On 23 November 2012, TC V appointed Mr Wilfred Nderitu as CLRV despite Ms Chana’s interest in continuing the representation.[28] Judge Eboe-Osuji dissented, finding that TC V had not given due weight to Ms Chana’s longstanding familiarity with the case and that the willingness to reside in Kenya should not have become an overriding or exclusive criterion.

Muthaura & Kenyatta case

Fergal Gaynor appointed as CLRV

On 3 October 2012, TC V fixed the criteria to be applied for the selection of the CLRV. On 5 November 2012, the Registry confidentially transmitted a said recommendation in that regard.[29] Mr Anyah, who represented victims during the Pre Trial stage declined to be considered for the position. On 20 November 2012, TC V appointed Mr Fergal Gaynor as CLRV.[30]

Defence’s request for changing the place of the proceedings rejected

[Background] On 28 May 2012, the suspects requested the holding of the trial either in Kenya or at the premises of the International Criminal Tribunal for Rwanda in Arusha, Tanzania.[31]

On 8 November 2012, TC V rejected the requests, finding that they ought to have been addressed to the Presidency rather than the Chamber.[32]

Libya

Gaddafi & Al-Senussi case

Friend of Gaddafi seeks to intervene

On 9 November 2012, Ms Hosseinioun sought leave to submit amicus curiae observations.[33] She wished to provide the Chamber with a copy of a recent decision by the African Commission on Human and Peoples’ Rights ruling on Libya’s compliance with provisional measures ordered in respect of the detention of Mr. Gaddafi in Libya. These measures included the access for Mr Gaddafi to his lawyers; the disclosure of the location of his detention and the right to be tried within a reasonable time by an impartial court. She stressed it was relevant to the proper determination of the admissibility of Mr. Gaddafi’s case.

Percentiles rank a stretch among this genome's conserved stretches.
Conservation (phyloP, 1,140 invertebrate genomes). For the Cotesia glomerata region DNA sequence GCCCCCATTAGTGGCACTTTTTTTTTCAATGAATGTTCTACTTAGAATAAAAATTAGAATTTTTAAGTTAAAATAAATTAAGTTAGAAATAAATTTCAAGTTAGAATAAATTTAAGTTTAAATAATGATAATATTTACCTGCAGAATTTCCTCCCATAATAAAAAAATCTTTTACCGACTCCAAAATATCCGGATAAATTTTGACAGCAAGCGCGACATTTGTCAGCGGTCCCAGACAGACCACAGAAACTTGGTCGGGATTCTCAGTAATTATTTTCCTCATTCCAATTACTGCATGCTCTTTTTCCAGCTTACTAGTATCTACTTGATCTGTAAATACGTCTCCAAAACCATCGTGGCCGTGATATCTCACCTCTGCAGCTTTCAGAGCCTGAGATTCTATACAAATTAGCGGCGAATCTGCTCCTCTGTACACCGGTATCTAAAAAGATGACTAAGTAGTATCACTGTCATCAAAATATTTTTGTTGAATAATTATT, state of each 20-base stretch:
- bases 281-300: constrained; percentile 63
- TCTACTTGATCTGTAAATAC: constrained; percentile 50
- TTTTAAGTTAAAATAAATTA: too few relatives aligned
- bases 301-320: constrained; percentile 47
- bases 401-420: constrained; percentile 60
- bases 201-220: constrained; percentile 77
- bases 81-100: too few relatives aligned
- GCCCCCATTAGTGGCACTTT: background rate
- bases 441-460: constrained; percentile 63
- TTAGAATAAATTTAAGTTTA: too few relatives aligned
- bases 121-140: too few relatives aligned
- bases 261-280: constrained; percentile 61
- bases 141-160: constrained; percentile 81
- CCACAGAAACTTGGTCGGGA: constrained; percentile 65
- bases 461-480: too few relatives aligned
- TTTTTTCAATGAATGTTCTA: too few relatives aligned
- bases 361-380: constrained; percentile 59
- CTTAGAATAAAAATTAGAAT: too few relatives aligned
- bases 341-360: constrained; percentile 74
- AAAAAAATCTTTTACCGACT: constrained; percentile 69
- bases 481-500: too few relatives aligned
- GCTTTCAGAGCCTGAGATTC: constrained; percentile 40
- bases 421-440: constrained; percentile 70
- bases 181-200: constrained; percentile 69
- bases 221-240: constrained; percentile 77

Ivory Coast

Situation in Ivory Coast

Arrest warrant against Simone Ggabgo unsealed

On 22 November 2012, PTC I unsealed an arrest warrant against Simone Gbagbo, wife of former President of Ivory Coast Laurent Ggagbo. She is allegedly responsible, as indirect co-perpetrator of four counts of crimes against humanity (murder; rape and other forms of sexual violence; other inhumane acts; persecution) allegedly committed in Ivory Coast between 16 December 2010 and 12 April 2011.[34]

The arrest warrant stresses that Ms Gbagbo was “ideologically and professionally very close” to her husband, had “participated in all the meetings during the relevant period [and] acted as an alter ego for her husband”. It also alleges that she had joint control over the crimes as she had the power to control/give instructions to the youth militia. She is under house arrest in Ivory Coast, facing domestic proceedings.

Laurent Gbagbo case

OPCV’s right to submit observations on suspect's fitness to stand trial confirmed

[Background] On 15 August 2012, PTC I authorized OPCV to submit general observations on the legal principles applicable to the determination of a suspect's fitness to stand trial.[35] On 21 August 2012, the Defence sought to appeal the decision.[36]

On 11 October 2012, PTC I rejected the Defence’s request and recalled that victims’ participation would be confined to appropriate stages of the proceedings and in a manner not prejudicial to or inconsistent with the rights of the suspect and the principles of a fair and impartial trial.[37]

Continued detention of Gbagbo confirmed

[Background] On 30 November 2011, Mr Gbagbo was transferred to The Hague. On 13 July 2012, PTC I rejected the Defence’s request for interim release.[38] On 23 July 2012, the Defence appealed the decision.[39]

On 26 October 2012, the Appeals Chamber dismissed the Defence’s appeal.[40] On 12 November 2012, PTC I reviewed again Mr Gbagbo’s detention pursuant Article 60(3) and confirmed his detention stressing that the circumstances justifying custodial detention had not changed.[41] However, in light of the Appeals Chamber’s finding that Mr Gbagbo’s “health require[d] heightened attention”, PTC I requested the Registry to provide a report on the possible treatments that would improve the suspect’s health.